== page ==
PIC's poor picks: Something must be done or we'll all pay
We need an independent body to find out whether the PIC's decision-making processes are up to scratch
Something is wrong at the Public Investment Corporation (PIC). Poor investment decisions are made and poor post-investment oversight is undertaken.
There are really only two possible reasons: the PIC’s mandates may be poorly framed – leading to poor outcomes for investments – or bad decisions are being made.
Either way, I think the minister of Finance should appoint an independent body to investigate and get to the bottom of it.
There are two clear recent examples of poor outcomes.
First is VBS Mutual Bank. The PIC was deeply invested in the troubled bank, holding at least a quarter of the shares – worth R12.4-million – and having made a facility of R350-million available.It did not appear to do this flippantly. The PIC appointed its own head of risk management to the board of VBS, presumably to ensure that the PIC’s money was being well looked after.
Well, it clearly was not.
Judging by the latest information from the VBS curator, that money was fraudulently used to enrich related parties.
Half the bank’s R3.2-billion in assets cannot be verified at all. The Reserve Bank has guaranteed only R50,000 of each depositor, so this means the PIC could well lose a substantial portion of its investment.Second is Independent Media. The poor performance of the company has become public following the attempted listing of Sagarmatha Technologies as a new holding company.
Its prelisting statement showed that Independent has been a dreadful investment.As at the end of June 2017 it had accumulated losses of R752-million and was insolvent to the tune of R547-million.The PIC, which invested on behalf of the Government Employees Pension Fund (GEPF), has been forced to subordinate the debt it had injected in order for the company to continue as a going concern.
Unless Independent can mount a dramatic improvement in performance, the PIC is not likely to get the money back.
When it invested in 2013, many thought the R2-billion price tag for Independent was far too rich. The PIC took a 25% stake.
It also committed debt, which, as at end June 2017 last year, was sitting just shy of R700-million, as well as investing in R456-million of preference shares.
All told, well over R1.5-billion of PIC money has been ploughed into an investment that is now clearly insolvent.
Waste of energy
Another questionable investment was $270-million in Camac Energy (since renamed Erin Energy), a Nigerian exploration company that was insolvent even at the time of the investment in 2014. It made another $100-million commitment in the form of a guarantee in 2016.
Erin has lost money every year, most recently posting a $152-million loss for 2017.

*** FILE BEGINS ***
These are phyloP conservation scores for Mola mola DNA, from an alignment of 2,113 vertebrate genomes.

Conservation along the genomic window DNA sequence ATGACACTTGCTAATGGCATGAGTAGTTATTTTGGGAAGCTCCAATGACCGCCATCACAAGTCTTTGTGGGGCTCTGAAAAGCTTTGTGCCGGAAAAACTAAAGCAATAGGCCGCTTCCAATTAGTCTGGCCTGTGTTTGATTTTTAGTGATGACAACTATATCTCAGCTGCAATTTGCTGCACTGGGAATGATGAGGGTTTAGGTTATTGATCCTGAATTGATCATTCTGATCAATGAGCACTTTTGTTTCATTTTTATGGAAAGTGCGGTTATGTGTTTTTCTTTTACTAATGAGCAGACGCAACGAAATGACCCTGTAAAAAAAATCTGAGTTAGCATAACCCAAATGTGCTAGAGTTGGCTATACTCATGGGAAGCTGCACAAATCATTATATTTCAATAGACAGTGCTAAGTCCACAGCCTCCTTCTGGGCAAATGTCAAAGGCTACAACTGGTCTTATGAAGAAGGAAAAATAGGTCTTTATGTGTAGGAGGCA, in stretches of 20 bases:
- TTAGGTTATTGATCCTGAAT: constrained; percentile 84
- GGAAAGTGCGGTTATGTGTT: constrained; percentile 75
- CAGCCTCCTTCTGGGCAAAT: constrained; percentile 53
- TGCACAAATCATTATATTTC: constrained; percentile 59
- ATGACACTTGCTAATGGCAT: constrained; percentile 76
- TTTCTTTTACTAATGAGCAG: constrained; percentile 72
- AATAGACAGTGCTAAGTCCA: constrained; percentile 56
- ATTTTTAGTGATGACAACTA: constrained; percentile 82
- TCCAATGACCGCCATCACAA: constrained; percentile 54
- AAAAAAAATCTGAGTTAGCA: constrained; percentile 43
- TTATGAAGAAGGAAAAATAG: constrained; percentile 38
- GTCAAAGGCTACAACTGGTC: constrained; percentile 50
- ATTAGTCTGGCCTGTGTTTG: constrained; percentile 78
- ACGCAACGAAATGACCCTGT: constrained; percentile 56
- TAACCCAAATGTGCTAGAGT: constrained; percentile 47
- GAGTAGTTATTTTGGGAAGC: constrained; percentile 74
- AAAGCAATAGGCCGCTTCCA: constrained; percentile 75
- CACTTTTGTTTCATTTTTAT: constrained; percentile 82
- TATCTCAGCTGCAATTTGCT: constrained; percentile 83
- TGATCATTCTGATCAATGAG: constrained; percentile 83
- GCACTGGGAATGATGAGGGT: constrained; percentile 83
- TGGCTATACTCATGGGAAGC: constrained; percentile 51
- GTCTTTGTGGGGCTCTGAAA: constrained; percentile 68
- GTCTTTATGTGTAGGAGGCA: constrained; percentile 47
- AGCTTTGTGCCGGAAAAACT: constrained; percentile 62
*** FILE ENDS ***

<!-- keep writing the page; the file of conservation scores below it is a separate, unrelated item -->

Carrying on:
Erin is now litigating against the PIC in New York, alleging that the PIC is not handing over more funds that it had promised to the company. The PIC owns 30% of it.
At today’s exchange rate, the PIC has put R4.4-billion on the line for Erin.The PIC has a massive R2-trillion portfolio, managing the assets of by far the biggest pension fund in South Africa.
It holds more than 10% of just about every company on the JSE. It also has a large portfolio of unlisted assets, such as VBS and Independent.
In such a massive portfolio, it is quite easy to bury the disasters and render them almost invisible. But one disaster is one too many.
The PIC occupies a position in which it can take a very extensive and long-term view in its investment strategy.
Like large state pension managers elsewhere in the world, it is legitimate to use its investment power to drive sustainable change. In South Africa that would include transformation of the economy.The PIC may have believed that its investment into Independent reflected an important principle of supporting domestic black media ownership.
It may have believed its investment in VBS met a mandate to promote black ownership in banking. I can’t imagine what it thought it was doing with Erin Energy.
But in any event, implementing a transformative investment strategy of this sort does not absolve one from making good deals in the first place.
It should not overpay or back incompetent or dishonest management. It must also pay close attention to the performance of its assets and intervene to steer carefully them to success, where possible.
In 2017, parliament’s standing committee on finance forced the PIC and the GEPF to provide significant information on its investments.
It has also resolved that there should be more representation from unions and the GEPF on the PIC board. But the Finance minister has oversight responsibility for the PIC.
Like he has done in the case of the South African Revenue Service, the minister should call for an inquiry into the PIC. The inquiry should consider whether its mandate and investment decision-making processes are truly up scratch.
Every South African taxpayer is on the hook if they are not.